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ASU Electronic Theses and Dissertations


This collection includes most of the ASU Theses and Dissertations from 2011 to present. ASU Theses and Dissertations are available in downloadable PDF format; however, a small percentage of items are under embargo. Information about the dissertations/theses includes degree information, committee members, an abstract, supporting data or media.

In addition to the electronic theses found in the ASU Digital Repository, ASU Theses and Dissertations can be found in the ASU Library Catalog.

Dissertations and Theses granted by Arizona State University are archived and made available through a joint effort of the ASU Graduate College and the ASU Libraries. For more information or questions about this collection contact or visit the Digital Repository ETD Library Guide or contact the ASU Graduate College at gradformat@asu.edu.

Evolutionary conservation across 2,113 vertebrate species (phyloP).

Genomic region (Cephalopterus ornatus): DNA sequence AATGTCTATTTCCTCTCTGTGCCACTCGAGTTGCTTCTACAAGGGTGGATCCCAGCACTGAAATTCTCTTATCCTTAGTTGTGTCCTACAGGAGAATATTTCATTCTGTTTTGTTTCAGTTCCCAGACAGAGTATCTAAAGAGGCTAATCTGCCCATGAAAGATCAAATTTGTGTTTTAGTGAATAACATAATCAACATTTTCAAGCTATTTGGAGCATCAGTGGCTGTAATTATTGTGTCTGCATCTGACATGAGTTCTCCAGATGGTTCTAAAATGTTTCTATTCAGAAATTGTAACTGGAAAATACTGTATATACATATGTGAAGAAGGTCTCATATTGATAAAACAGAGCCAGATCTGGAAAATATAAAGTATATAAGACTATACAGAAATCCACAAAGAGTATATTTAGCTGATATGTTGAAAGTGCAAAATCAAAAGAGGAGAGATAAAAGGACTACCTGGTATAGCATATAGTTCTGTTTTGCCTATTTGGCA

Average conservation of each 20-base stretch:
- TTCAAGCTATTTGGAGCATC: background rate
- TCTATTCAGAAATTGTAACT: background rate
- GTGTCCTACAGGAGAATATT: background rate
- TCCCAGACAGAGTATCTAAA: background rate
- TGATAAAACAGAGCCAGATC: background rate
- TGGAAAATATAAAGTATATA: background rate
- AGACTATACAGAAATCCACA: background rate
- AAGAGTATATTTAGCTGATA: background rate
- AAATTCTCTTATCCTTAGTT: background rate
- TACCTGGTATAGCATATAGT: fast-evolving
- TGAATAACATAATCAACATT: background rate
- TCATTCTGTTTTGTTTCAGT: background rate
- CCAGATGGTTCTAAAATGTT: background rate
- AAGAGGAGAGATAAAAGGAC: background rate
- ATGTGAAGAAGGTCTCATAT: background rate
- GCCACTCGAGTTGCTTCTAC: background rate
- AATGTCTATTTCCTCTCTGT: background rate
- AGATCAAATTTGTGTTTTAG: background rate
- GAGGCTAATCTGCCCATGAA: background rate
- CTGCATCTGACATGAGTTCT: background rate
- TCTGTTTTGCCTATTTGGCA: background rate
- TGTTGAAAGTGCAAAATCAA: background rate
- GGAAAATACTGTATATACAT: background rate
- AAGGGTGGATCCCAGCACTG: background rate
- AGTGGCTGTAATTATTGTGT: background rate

The effectiveness of police behavior on criminal activity has improved over the last thirty years. Yet, some police practices remain ineffective against crime. Because there is the potential for disconnect between their behavior and crime control, the police's legitimacy is threatened. Legitimacy is important because its acquisition is requisite for any organization to exist. Police therefore look to other sources of legitimacy, such as their institutional environment: The network of agencies who share similar challenges, and the collection of entities that influence the form and function of the police (e.g., sovereigns). When the police consider the practices and expectations of …

Contributors
Cooper, Jonathon, White, Michael D, Rodriguez, Nancy, et al.
Created Date
2012

The purpose of this project is to better understand the factors associated with, and effects of, prison visitation for children during maternal and paternal incarceration. As gatekeepers, caregivers play a pivotal role in the facilitation of parent-child prison visitation. Yet, some caregivers may be more likely to take children to visit than others. Additionally, among those children who do visit, visitation may be positive in some ways and negative in others. To advance prior work, this study (1) assesses the relationship between caregiver type and parent-child prison visitation and (2) investigates the emotional and behavioral responses of children who visit. …

Contributors
Tasca, Melinda, Rodriguez, Nancy, Spohn, Cassia, et al.
Created Date
2014